- An individual has dense breast tissue. The dense breast tissue is not abnormal or harmful. However, it may conceal the cancer cells.
- Diagnostic radiologists may distinguish the cancer cells in the dense breast tissue on an ultrasound that is otherwise not detectable on a mammogram.
- An ultrasound uses sound waves that bounce off the tissue. Different tissues produce very different echo patterns, so on an ultrasound, your fibrous and cancerous tissues may look different.
- Although a needle biopsy is still the only way to test for cancer, an ultrasound prompts if there is a suspicious mass within the regular dense tissue.
What are the initial signs and symptoms of breast cancer?
Breast cancer is a disease in which the breast cells grow out of control due to various reasons. When breast cancer spreads to other parts of the body, it is called metastasized cancer. The initial signs of breast cancer include:
- A persistent lump in the breast or underarm that may be also associated with pain, itching, and tenderness is considered the first usual sign of breast cancer. Many patients who are diagnosed with breast cancer have swelling of the lymph nodes in their armpit and they may or may not exhibit changes in the structure of their breast, but they come in for a consult because they feel a lump under their arms. This may mean that cancer may be invasive.
- Changes in the nipple area, nipple retraction, and an inverted nipple are common warning signs of breast cancer.
- Bleeding from the nipple may be limited and difficult to see, but if you notice blood stains on your bra and if the secretions are unusual, bloody, or continuous, you may need urgent medical attention.
- A change in the color and/or thickening of the skin on the breast that resembles an orange rind is a warning sign of breast cancer. If the breast skin changes color, typically to a pink or reddish hue that covers more than half the breast, it may also be a warning sign.
- A nonhealing sore anywhere on the breast, including the nipple, with or without blood or fluid from the nipple may be a warning sign of breast cancer.
- Increased warmth in the breast with a change in the size and appearance of the breast is a sign of breast cancer.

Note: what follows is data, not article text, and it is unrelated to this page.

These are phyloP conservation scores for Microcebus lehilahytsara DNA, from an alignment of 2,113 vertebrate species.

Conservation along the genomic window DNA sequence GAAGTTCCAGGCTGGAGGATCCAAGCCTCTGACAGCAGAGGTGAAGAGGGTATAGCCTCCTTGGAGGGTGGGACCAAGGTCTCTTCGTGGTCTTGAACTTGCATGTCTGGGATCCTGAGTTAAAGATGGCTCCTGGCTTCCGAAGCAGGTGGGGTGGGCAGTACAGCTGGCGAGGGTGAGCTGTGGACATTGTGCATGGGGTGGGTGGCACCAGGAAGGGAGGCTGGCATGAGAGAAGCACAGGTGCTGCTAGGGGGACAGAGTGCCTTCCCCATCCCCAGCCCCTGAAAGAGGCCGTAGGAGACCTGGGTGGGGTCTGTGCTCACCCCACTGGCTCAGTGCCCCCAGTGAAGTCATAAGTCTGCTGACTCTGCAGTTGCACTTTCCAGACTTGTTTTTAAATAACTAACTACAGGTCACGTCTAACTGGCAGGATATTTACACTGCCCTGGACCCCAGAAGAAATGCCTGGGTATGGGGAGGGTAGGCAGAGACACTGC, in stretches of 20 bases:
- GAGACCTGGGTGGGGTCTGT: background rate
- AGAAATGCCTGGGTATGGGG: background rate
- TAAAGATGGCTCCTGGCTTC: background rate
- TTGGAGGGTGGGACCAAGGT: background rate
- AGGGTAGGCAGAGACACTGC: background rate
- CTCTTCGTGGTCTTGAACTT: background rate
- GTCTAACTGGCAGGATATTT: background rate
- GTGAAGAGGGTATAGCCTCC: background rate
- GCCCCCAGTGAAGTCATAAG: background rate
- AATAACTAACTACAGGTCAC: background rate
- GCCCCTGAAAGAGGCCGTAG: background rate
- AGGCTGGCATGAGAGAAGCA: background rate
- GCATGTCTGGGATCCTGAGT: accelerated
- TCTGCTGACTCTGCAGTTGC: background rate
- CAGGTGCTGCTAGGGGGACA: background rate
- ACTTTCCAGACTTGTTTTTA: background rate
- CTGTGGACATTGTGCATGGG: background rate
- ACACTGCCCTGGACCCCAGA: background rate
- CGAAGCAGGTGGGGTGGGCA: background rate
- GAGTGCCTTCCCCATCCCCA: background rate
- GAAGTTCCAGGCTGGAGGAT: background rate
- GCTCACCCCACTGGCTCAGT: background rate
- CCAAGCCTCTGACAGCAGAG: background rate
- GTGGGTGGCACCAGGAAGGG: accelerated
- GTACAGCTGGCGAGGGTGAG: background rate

What are the different stages of breast cancer?
The stages of breast cancer are as follows:
- Stage 0: Breast cancer at this stage is noninvasive, and it is only present in the ducts or lobules. Ductal carcinoma in situ is a form of stage 0 breast cancer.
- Stage 1: Breast cancer at this stage is invasive, but it remains small and near the primary site. Stage 1A involves tumors that are 2 cm or smaller and have not reached the lymph nodes. At stage 1B, cancer has reached the lymph nodes.
- Stage 2: Stage 2 breast cancers are invasive, tumors may be larger than those in stage 1, and cancer may have spread to the lymph nodes.
- Stage 3: Stage 3 breast cancer is invasive, tumors may be larger, and cancer has spread to the lymph nodes, possibly to several. Breast cancer at this stage has not spread to other organs.
- Stage 4: Breast cancer has developed in other areas of the body outside the breast and lymph nodes, often in the bones, lungs, brain, or liver. Treatment at this stage focuses on controlling cancer and preventing it from spreading any farther.
What are the treatment options for breast cancer?
Depending on the type and stage of cancer, treatments can vary. However, doctors and specialists use some common practices to combat breast cancer:
- Lumpectomy: In this, the doctor removes the tumor while leaving the breast intact.
- Mastectomy: In this, the doctor surgically removes all the breast tissue including the tumor and connecting tissue.
- Chemotherapy: It is the most common cancer treatment, and it involves the use of anticancer drugs. These drugs interfere with cells’ ability to reproduce.
- Radiation: It uses X-rays to treat cancer directly.
- Hormone and targeted therapy: These can be used when either genes or hormones play a part in cancer’s growth.
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